Seiji Ozawa: a pioneer who has dedicated his life to Western music
The Japanese conductor most famously led the Boston Symphony Orchestra for 29 years, and recently was awarded the prestigious Kennedy Center Honors
For a couple of decades, Seiji Ozawa was one of the most familiar faces in American classical music. Turn on your TV, or look in your record store, and you’d see him: the mane of Beatles-like hair, the signature turtleneck in lieu of a starched shirt, the emotive energetic gestures. He ruled the Boston Symphony Orchestra, one of America’s most venerable and honoured orchestras, for a record 29 years. He recorded just about everything.
Iconic though he is, people have a hard time pinning him down. He conducted with technical brilliance but didn’t have a repertory speciality – he did it all. He has been a wonderful teacher and led the training programme at the Tanglewood Festival, the Boston Symphony Orchestra’s summer home, but doesn’t have a clear legacy. He was a great American conductor but remained Japanese through and through.
Now, he’s a recipient of the Kennedy Center Honors, which turns the spotlight anew on such questions and will, possibly, help find the answers.
“You always knew it was an Ozawa concert,” says Tom Rolfs, the BSO’s principal trumpet, whom Ozawa hired in 1991. “He had a sense of driving rhythm under everything else that was going on. He had a sense of ferocity. He brought you into his world and moved us along.”
“There aren’t a lot of truly great conductors,” Rolfs adds. “But he was one of them.”
Ozawa has been called enigmatic. Some interviewers have found him distant and off-putting. Many have complained that his English, even after so many years in the States, never got very good.
So nothing prepared me for the genial, relaxed figure – hair now grey, but no less abundant – bubbling over with anecdotes and goodwill on my computer screen as we Skyped from Tokyo, 11,000km and 14 hours apart.
Now 80 years old, recovered from serious illness (oesophageal cancer, back surgery, several bouts of pneumonia), with nothing to lose and without the heavy workload he carried for so long, Ozawa is downright delightful.
He can reminisce about the great Herbert von Karajan, who was his conducting teacher in the 1960s, telling him not to micromanage the orchestra in the Brahms First: “You just conduct tempi, and they will listen to each other.”
He remembers Charles Munch, a jury member when he won the Besançon conducting competition in France 1959, inviting him to Tanglewood and praising his La Mer as “souple”. He remembers Leonard Bernstein, who hired him as an assistant conductor at the New York Philharmonic, seeing him sitting alone in a corner at Carnegie Hall and impulsively bringing him along to the hospital to see his new baby daughter, Nina.
Ozawa was the first Japanese conductor to attain international status in the leading ensembles of the world. He achieved it, furthermore, without sacrificing his Japanese identity.
It’s true that early in his career, Tokyo’s NHK orchestra once publicly refused to play under him, charging him with arrogance – his style was too Westernised, too blunt. Such problems have been put aside long since, and Japan has remained home.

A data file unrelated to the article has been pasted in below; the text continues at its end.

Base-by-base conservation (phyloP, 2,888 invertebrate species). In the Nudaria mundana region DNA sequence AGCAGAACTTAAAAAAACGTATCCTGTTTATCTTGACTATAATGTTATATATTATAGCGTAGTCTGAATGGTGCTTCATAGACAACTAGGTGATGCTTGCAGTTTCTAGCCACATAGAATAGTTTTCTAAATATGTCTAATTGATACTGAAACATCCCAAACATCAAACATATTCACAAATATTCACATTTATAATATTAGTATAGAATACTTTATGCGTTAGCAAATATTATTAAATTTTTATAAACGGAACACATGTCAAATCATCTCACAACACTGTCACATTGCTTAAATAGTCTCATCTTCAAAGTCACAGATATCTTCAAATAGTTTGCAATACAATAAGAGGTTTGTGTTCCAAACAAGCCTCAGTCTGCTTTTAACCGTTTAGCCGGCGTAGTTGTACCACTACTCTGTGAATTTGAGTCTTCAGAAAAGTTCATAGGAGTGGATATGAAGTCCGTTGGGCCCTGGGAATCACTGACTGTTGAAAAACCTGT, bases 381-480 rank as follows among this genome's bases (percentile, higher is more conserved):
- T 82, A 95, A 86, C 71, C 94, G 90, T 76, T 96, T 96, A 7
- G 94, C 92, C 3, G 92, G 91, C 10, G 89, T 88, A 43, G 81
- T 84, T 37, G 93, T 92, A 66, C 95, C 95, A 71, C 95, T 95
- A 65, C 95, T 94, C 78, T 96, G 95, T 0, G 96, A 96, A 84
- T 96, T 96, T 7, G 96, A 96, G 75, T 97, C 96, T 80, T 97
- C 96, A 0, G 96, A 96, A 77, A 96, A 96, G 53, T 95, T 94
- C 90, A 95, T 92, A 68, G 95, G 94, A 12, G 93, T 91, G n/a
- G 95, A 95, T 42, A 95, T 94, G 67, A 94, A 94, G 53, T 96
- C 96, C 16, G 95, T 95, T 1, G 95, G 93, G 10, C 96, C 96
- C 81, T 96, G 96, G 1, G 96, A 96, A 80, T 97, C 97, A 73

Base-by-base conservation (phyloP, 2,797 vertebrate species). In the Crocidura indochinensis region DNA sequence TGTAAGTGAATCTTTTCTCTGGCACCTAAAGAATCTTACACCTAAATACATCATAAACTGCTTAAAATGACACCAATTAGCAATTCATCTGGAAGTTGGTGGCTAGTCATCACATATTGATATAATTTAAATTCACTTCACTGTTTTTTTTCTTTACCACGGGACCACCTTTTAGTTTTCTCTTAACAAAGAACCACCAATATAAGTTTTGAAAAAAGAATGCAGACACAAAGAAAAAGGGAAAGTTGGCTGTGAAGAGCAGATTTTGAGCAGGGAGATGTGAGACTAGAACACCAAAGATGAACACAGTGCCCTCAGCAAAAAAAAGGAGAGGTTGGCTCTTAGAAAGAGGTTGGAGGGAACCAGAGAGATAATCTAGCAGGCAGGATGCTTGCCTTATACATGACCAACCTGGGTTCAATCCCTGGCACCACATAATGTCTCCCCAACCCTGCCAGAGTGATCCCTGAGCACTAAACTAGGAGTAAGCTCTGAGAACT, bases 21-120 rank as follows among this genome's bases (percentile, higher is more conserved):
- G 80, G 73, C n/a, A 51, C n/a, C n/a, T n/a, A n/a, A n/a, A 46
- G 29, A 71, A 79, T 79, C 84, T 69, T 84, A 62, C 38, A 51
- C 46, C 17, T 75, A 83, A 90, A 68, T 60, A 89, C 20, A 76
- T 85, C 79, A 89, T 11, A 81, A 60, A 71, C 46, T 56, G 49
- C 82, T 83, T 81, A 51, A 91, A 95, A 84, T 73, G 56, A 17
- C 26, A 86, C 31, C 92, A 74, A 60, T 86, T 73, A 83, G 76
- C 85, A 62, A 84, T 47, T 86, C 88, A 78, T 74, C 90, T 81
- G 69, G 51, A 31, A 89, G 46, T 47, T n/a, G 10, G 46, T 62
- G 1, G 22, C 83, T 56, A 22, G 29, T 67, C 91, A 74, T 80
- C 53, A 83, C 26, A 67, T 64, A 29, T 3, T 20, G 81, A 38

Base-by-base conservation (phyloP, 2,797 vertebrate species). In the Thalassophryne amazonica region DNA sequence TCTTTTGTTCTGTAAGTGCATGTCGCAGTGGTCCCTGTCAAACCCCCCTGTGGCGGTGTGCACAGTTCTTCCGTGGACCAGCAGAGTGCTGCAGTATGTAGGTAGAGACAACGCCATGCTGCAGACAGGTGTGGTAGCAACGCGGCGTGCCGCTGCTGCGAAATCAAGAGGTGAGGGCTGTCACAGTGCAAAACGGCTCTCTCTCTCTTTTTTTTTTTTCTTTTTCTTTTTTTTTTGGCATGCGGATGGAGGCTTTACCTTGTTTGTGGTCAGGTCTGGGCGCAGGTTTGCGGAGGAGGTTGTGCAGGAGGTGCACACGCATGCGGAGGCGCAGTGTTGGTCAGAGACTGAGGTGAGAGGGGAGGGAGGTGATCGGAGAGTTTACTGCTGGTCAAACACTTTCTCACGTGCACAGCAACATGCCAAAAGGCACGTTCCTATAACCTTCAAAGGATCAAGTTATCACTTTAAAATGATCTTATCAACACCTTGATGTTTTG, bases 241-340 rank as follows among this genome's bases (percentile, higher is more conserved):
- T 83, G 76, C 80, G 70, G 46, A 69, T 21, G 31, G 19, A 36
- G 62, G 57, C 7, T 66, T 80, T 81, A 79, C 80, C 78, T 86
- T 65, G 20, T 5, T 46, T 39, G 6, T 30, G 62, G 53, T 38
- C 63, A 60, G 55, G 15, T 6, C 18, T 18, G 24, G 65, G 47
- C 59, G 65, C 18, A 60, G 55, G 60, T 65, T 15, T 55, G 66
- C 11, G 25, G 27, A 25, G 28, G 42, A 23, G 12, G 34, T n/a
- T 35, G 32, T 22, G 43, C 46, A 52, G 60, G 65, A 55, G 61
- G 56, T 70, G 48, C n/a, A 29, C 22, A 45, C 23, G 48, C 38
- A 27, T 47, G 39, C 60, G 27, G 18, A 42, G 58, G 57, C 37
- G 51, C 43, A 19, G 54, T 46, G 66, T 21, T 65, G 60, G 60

Having spent part of his childhood in China, and knowing what it felt like to start Japanese school as a quasi-foreigner – “I was half Chinese and half Japanese, my language,” he says – he made sure his own children were fully immersed in their own culture.
Once his son and daughter reached school age, his wife, Vera, remained based with them in Japan, while Ozawa commuted to Boston – and around the world.
A definitive highlight of Ozawa’s career is his music directorship with the Boston Symphony Orchestra. But when the ensemble first approached him, he resisted. They had to ask a few times before he said yes – and even then he tried to lead both the BSO and San Francisco Symphony at the same time, until his health began to suffer. Boston, of course, won.
Ozawa’s tenure in Boston has only been equaled, in length, by a handful of conductors. It was probably too long. He oversaw some fine years, led the orchestra on significant tours, and presided over a significant expansion of the Tanglewood campus and the construction of the wonderful chamber music facility called Ozawa Hall.
But in his later years, there was also a sense that he and the orchestra had grown tired of each other, and that standards were declining. Nonetheless, his departure in 2002, when he left to take over the Vienna State Opera, was marked with genuine emotion.
Today, says Mark Volpe, the orchestra’s general manager, “he comes back and it’s total deification. Especially the youngsters. He’s part of history. He comes to the hall when we’re playing Suntory Hall [in Japan] and the orchestra lines up [to greet him]. He had wonderful family relationships.”
Ozawa has won most of the awards the classical music world has to offer.
His children are grown; his son, Yukiyoshi, is an actor, and his daughter, Seira, is a writer with a one-year-old son.
For all of the allegations of his “inscrutability”, he seems to be simply a devoted family guy who gave his life to music.
More details may emerge in the forthcoming English translation of a book by the acclaimed novelist Haruki Murakami, called I Talked to Mr Seiji Ozawa About Music.
It was a big success in Japan.
“It went so fast,” Ozawa says, looking back on his long career, and his 29 years in Boston. “I must say, I had a wonderful time.”
The Washington Post